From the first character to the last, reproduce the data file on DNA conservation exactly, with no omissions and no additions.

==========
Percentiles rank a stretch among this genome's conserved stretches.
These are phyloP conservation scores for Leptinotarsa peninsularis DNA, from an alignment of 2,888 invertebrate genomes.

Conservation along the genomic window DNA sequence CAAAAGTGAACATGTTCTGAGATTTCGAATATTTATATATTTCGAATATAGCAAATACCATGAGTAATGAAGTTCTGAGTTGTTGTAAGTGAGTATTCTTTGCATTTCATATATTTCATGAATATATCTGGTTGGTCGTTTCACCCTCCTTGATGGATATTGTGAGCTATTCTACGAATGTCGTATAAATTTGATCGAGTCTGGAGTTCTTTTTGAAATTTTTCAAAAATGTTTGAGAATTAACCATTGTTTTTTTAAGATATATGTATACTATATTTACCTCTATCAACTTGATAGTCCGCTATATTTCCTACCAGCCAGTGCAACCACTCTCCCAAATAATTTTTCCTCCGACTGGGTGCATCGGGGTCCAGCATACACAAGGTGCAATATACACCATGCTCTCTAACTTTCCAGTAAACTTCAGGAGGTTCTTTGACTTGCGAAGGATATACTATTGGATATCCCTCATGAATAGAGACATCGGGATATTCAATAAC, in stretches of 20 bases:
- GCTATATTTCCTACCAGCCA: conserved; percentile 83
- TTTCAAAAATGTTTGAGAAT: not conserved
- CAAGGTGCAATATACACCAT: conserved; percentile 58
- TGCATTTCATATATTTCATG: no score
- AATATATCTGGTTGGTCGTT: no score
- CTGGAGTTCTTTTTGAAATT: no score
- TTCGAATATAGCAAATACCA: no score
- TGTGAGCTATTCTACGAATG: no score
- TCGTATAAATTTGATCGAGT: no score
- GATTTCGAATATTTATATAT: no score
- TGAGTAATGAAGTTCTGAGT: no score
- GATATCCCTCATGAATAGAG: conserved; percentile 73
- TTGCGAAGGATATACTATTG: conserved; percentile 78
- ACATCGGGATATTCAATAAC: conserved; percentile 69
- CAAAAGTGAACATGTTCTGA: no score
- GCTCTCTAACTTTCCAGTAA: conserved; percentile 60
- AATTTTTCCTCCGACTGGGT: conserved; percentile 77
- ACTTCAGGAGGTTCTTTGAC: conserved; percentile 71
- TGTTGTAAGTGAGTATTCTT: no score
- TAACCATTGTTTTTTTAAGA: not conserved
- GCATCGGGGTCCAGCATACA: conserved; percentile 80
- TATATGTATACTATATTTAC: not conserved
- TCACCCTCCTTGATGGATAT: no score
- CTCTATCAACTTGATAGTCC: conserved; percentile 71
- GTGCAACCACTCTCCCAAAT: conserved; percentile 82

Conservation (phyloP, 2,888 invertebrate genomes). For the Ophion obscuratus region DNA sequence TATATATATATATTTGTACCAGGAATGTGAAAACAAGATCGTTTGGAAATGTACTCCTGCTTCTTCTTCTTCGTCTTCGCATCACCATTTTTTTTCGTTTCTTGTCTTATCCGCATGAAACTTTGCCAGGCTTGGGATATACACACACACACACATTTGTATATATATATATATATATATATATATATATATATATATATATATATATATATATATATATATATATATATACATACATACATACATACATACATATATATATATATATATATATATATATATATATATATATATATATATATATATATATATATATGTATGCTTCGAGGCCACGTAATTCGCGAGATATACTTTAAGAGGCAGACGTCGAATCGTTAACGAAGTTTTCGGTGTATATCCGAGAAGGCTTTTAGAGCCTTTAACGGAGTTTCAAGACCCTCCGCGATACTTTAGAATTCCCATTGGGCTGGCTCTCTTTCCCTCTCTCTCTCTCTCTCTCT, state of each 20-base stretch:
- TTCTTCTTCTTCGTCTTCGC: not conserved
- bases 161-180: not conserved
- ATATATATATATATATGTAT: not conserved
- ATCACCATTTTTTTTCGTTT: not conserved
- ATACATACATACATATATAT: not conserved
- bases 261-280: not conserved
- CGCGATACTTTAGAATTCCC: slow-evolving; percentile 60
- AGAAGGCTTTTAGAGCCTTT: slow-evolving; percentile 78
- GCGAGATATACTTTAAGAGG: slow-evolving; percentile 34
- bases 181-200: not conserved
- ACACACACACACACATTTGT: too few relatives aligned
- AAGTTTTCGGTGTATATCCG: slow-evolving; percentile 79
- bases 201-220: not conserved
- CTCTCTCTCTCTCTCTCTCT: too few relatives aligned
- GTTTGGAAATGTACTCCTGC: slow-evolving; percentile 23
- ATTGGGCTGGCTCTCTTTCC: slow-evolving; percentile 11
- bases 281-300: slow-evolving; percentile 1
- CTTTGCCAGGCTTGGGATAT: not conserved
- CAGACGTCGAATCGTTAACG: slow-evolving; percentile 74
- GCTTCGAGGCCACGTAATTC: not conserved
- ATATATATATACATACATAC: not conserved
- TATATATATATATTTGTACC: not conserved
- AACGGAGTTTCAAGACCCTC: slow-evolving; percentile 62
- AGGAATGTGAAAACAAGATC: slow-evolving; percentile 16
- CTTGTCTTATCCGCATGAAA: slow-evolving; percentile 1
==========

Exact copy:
Percentiles rank a stretch among this genome's conserved stretches.
These are phyloP conservation scores for Leptinotarsa peninsularis DNA, from an alignment of 2,888 invertebrate genomes.

Conservation along the genomic window DNA sequence CAAAAGTGAACATGTTCTGAGATTTCGAATATTTATATATTTCGAATATAGCAAATACCATGAGTAATGAAGTTCTGAGTTGTTGTAAGTGAGTATTCTTTGCATTTCATATATTTCATGAATATATCTGGTTGGTCGTTTCACCCTCCTTGATGGATATTGTGAGCTATTCTACGAATGTCGTATAAATTTGATCGAGTCTGGAGTTCTTTTTGAAATTTTTCAAAAATGTTTGAGAATTAACCATTGTTTTTTTAAGATATATGTATACTATATTTACCTCTATCAACTTGATAGTCCGCTATATTTCCTACCAGCCAGTGCAACCACTCTCCCAAATAATTTTTCCTCCGACTGGGTGCATCGGGGTCCAGCATACACAAGGTGCAATATACACCATGCTCTCTAACTTTCCAGTAAACTTCAGGAGGTTCTTTGACTTGCGAAGGATATACTATTGGATATCCCTCATGAATAGAGACATCGGGATATTCAATAAC, in stretches of 20 bases:
- GCTATATTTCCTACCAGCCA: conserved; percentile 83
- TTTCAAAAATGTTTGAGAAT: not conserved
- CAAGGTGCAATATACACCAT: conserved; percentile 58
- TGCATTTCATATATTTCATG: no score
- AATATATCTGGTTGGTCGTT: no score
- CTGGAGTTCTTTTTGAAATT: no score
- TTCGAATATAGCAAATACCA: no score
- TGTGAGCTATTCTACGAATG: no score
- TCGTATAAATTTGATCGAGT: no score
- GATTTCGAATATTTATATAT: no score
- TGAGTAATGAAGTTCTGAGT: no score
- GATATCCCTCATGAATAGAG: conserved; percentile 73
- TTGCGAAGGATATACTATTG: conserved; percentile 78
- ACATCGGGATATTCAATAAC: conserved; percentile 69
- CAAAAGTGAACATGTTCTGA: no score
- GCTCTCTAACTTTCCAGTAA: conserved; percentile 60
- AATTTTTCCTCCGACTGGGT: conserved; percentile 77
- ACTTCAGGAGGTTCTTTGAC: conserved; percentile 71
- TGTTGTAAGTGAGTATTCTT: no score
- TAACCATTGTTTTTTTAAGA: not conserved
- GCATCGGGGTCCAGCATACA: conserved; percentile 80
- TATATGTATACTATATTTAC: not conserved
- TCACCCTCCTTGATGGATAT: no score
- CTCTATCAACTTGATAGTCC: conserved; percentile 71
- GTGCAACCACTCTCCCAAAT: conserved; percentile 82

Conservation (phyloP, 2,888 invertebrate genomes). For the Ophion obscuratus region DNA sequence TATATATATATATTTGTACCAGGAATGTGAAAACAAGATCGTTTGGAAATGTACTCCTGCTTCTTCTTCTTCGTCTTCGCATCACCATTTTTTTTCGTTTCTTGTCTTATCCGCATGAAACTTTGCCAGGCTTGGGATATACACACACACACACATTTGTATATATATATATATATATATATATATATATATATATATATATATATATATATATATATATATATATATATACATACATACATACATACATACATATATATATATATATATATATATATATATATATATATATATATATATATATATATATATATATGTATGCTTCGAGGCCACGTAATTCGCGAGATATACTTTAAGAGGCAGACGTCGAATCGTTAACGAAGTTTTCGGTGTATATCCGAGAAGGCTTTTAGAGCCTTTAACGGAGTTTCAAGACCCTCCGCGATACTTTAGAATTCCCATTGGGCTGGCTCTCTTTCCCTCTCTCTCTCTCTCTCTCT, state of each 20-base stretch:
- TTCTTCTTCTTCGTCTTCGC: not conserved
- bases 161-180: not conserved
- ATATATATATATATATGTAT: not conserved
- ATCACCATTTTTTTTCGTTT: not conserved
- ATACATACATACATATATAT: not conserved
- bases 261-280: not conserved
- CGCGATACTTTAGAATTCCC: slow-evolving; percentile 60
- AGAAGGCTTTTAGAGCCTTT: slow-evolving; percentile 78
- GCGAGATATACTTTAAGAGG: slow-evolving; percentile 34
- bases 181-200: not conserved
- ACACACACACACACATTTGT: too few relatives aligned
- AAGTTTTCGGTGTATATCCG: slow-evolving; percentile 79
- bases 201-220: not conserved
- CTCTCTCTCTCTCTCTCTCT: too few relatives aligned
- GTTTGGAAATGTACTCCTGC: slow-evolving; percentile 23
- ATTGGGCTGGCTCTCTTTCC: slow-evolving; percentile 11
- bases 281-300: slow-evolving; percentile 1
- CTTTGCCAGGCTTGGGATAT: not conserved
- CAGACGTCGAATCGTTAACG: slow-evolving; percentile 74
- GCTTCGAGGCCACGTAATTC: not conserved
- ATATATATATACATACATAC: not conserved
- TATATATATATATTTGTACC: not conserved
- AACGGAGTTTCAAGACCCTC: slow-evolving; percentile 62
- AGGAATGTGAAAACAAGATC: slow-evolving; percentile 16
- CTTGTCTTATCCGCATGAAA: slow-evolving; percentile 1